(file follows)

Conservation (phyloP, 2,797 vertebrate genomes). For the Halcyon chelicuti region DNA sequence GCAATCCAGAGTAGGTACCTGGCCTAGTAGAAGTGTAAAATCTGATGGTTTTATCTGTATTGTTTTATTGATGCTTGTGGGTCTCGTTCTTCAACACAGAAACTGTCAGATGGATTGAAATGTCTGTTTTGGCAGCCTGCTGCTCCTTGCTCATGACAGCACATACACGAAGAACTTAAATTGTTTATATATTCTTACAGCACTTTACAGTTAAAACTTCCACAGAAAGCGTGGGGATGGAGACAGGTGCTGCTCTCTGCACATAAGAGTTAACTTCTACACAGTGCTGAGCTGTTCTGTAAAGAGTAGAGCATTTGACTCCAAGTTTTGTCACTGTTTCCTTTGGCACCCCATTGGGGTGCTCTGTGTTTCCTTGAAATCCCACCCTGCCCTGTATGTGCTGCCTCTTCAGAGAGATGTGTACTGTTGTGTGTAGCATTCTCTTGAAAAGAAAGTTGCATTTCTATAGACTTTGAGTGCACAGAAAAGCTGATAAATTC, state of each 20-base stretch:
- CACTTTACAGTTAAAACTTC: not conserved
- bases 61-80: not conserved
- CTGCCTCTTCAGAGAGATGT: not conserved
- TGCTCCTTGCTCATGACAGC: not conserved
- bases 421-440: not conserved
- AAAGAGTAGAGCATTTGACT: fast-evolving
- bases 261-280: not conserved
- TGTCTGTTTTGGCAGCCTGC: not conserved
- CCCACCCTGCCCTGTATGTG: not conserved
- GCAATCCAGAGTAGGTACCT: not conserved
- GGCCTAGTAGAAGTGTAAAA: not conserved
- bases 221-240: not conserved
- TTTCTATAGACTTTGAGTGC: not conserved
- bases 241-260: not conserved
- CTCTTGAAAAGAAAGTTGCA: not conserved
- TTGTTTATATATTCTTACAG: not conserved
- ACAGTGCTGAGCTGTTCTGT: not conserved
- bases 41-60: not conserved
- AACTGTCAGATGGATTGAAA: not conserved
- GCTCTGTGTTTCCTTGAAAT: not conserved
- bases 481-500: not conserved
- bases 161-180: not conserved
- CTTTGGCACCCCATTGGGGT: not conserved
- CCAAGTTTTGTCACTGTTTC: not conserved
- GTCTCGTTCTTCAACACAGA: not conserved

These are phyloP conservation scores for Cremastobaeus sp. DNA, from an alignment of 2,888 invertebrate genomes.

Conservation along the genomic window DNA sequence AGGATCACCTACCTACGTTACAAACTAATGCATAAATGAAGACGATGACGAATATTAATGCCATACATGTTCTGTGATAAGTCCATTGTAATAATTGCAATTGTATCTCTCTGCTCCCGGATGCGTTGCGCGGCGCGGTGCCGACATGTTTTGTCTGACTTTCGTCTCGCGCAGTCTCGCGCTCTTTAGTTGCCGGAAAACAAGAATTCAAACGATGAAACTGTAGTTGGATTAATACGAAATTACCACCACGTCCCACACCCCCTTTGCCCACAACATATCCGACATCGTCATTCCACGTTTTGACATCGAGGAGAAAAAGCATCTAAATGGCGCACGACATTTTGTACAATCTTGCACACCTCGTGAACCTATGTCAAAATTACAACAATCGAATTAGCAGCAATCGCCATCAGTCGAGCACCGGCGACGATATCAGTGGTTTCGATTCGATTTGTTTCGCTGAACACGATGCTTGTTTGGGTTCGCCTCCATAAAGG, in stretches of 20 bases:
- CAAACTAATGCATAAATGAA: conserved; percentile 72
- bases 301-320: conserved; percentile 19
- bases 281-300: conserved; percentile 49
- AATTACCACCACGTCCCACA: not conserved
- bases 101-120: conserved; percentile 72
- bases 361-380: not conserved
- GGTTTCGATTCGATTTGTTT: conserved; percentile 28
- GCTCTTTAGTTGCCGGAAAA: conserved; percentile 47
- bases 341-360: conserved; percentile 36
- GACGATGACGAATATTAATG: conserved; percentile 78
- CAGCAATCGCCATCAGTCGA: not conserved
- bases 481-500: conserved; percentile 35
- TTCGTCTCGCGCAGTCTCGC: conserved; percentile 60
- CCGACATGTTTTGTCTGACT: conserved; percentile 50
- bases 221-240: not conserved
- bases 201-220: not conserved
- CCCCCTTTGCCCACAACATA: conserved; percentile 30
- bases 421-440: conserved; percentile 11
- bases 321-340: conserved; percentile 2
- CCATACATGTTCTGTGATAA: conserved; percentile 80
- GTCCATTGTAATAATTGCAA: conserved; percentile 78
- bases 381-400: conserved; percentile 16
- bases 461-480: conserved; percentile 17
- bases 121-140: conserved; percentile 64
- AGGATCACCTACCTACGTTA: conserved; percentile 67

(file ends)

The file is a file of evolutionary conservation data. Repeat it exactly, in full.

Conservation (phyloP, 2,797 vertebrate genomes). For the Halcyon chelicuti region DNA sequence GCAATCCAGAGTAGGTACCTGGCCTAGTAGAAGTGTAAAATCTGATGGTTTTATCTGTATTGTTTTATTGATGCTTGTGGGTCTCGTTCTTCAACACAGAAACTGTCAGATGGATTGAAATGTCTGTTTTGGCAGCCTGCTGCTCCTTGCTCATGACAGCACATACACGAAGAACTTAAATTGTTTATATATTCTTACAGCACTTTACAGTTAAAACTTCCACAGAAAGCGTGGGGATGGAGACAGGTGCTGCTCTCTGCACATAAGAGTTAACTTCTACACAGTGCTGAGCTGTTCTGTAAAGAGTAGAGCATTTGACTCCAAGTTTTGTCACTGTTTCCTTTGGCACCCCATTGGGGTGCTCTGTGTTTCCTTGAAATCCCACCCTGCCCTGTATGTGCTGCCTCTTCAGAGAGATGTGTACTGTTGTGTGTAGCATTCTCTTGAAAAGAAAGTTGCATTTCTATAGACTTTGAGTGCACAGAAAAGCTGATAAATTC, state of each 20-base stretch:
- CACTTTACAGTTAAAACTTC: not conserved
- bases 61-80: not conserved
- CTGCCTCTTCAGAGAGATGT: not conserved
- TGCTCCTTGCTCATGACAGC: not conserved
- bases 421-440: not conserved
- AAAGAGTAGAGCATTTGACT: fast-evolving
- bases 261-280: not conserved
- TGTCTGTTTTGGCAGCCTGC: not conserved
- CCCACCCTGCCCTGTATGTG: not conserved
- GCAATCCAGAGTAGGTACCT: not conserved
- GGCCTAGTAGAAGTGTAAAA: not conserved
- bases 221-240: not conserved
- TTTCTATAGACTTTGAGTGC: not conserved
- bases 241-260: not conserved
- CTCTTGAAAAGAAAGTTGCA: not conserved
- TTGTTTATATATTCTTACAG: not conserved
- ACAGTGCTGAGCTGTTCTGT: not conserved
- bases 41-60: not conserved
- AACTGTCAGATGGATTGAAA: not conserved
- GCTCTGTGTTTCCTTGAAAT: not conserved
- bases 481-500: not conserved
- bases 161-180: not conserved
- CTTTGGCACCCCATTGGGGT: not conserved
- CCAAGTTTTGTCACTGTTTC: not conserved
- GTCTCGTTCTTCAACACAGA: not conserved

These are phyloP conservation scores for Cremastobaeus sp. DNA, from an alignment of 2,888 invertebrate genomes.

Conservation along the genomic window DNA sequence AGGATCACCTACCTACGTTACAAACTAATGCATAAATGAAGACGATGACGAATATTAATGCCATACATGTTCTGTGATAAGTCCATTGTAATAATTGCAATTGTATCTCTCTGCTCCCGGATGCGTTGCGCGGCGCGGTGCCGACATGTTTTGTCTGACTTTCGTCTCGCGCAGTCTCGCGCTCTTTAGTTGCCGGAAAACAAGAATTCAAACGATGAAACTGTAGTTGGATTAATACGAAATTACCACCACGTCCCACACCCCCTTTGCCCACAACATATCCGACATCGTCATTCCACGTTTTGACATCGAGGAGAAAAAGCATCTAAATGGCGCACGACATTTTGTACAATCTTGCACACCTCGTGAACCTATGTCAAAATTACAACAATCGAATTAGCAGCAATCGCCATCAGTCGAGCACCGGCGACGATATCAGTGGTTTCGATTCGATTTGTTTCGCTGAACACGATGCTTGTTTGGGTTCGCCTCCATAAAGG, in stretches of 20 bases:
- CAAACTAATGCATAAATGAA: conserved; percentile 72
- bases 301-320: conserved; percentile 19
- bases 281-300: conserved; percentile 49
- AATTACCACCACGTCCCACA: not conserved
- bases 101-120: conserved; percentile 72
- bases 361-380: not conserved
- GGTTTCGATTCGATTTGTTT: conserved; percentile 28
- GCTCTTTAGTTGCCGGAAAA: conserved; percentile 47
- bases 341-360: conserved; percentile 36
- GACGATGACGAATATTAATG: conserved; percentile 78
- CAGCAATCGCCATCAGTCGA: not conserved
- bases 481-500: conserved; percentile 35
- TTCGTCTCGCGCAGTCTCGC: conserved; percentile 60
- CCGACATGTTTTGTCTGACT: conserved; percentile 50
- bases 221-240: not conserved
- bases 201-220: not conserved
- CCCCCTTTGCCCACAACATA: conserved; percentile 30
- bases 421-440: conserved; percentile 11
- bases 321-340: conserved; percentile 2
- CCATACATGTTCTGTGATAA: conserved; percentile 80
- GTCCATTGTAATAATTGCAA: conserved; percentile 78
- bases 381-400: conserved; percentile 16
- bases 461-480: conserved; percentile 17
- bases 121-140: conserved; percentile 64
- AGGATCACCTACCTACGTTA: conserved; percentile 67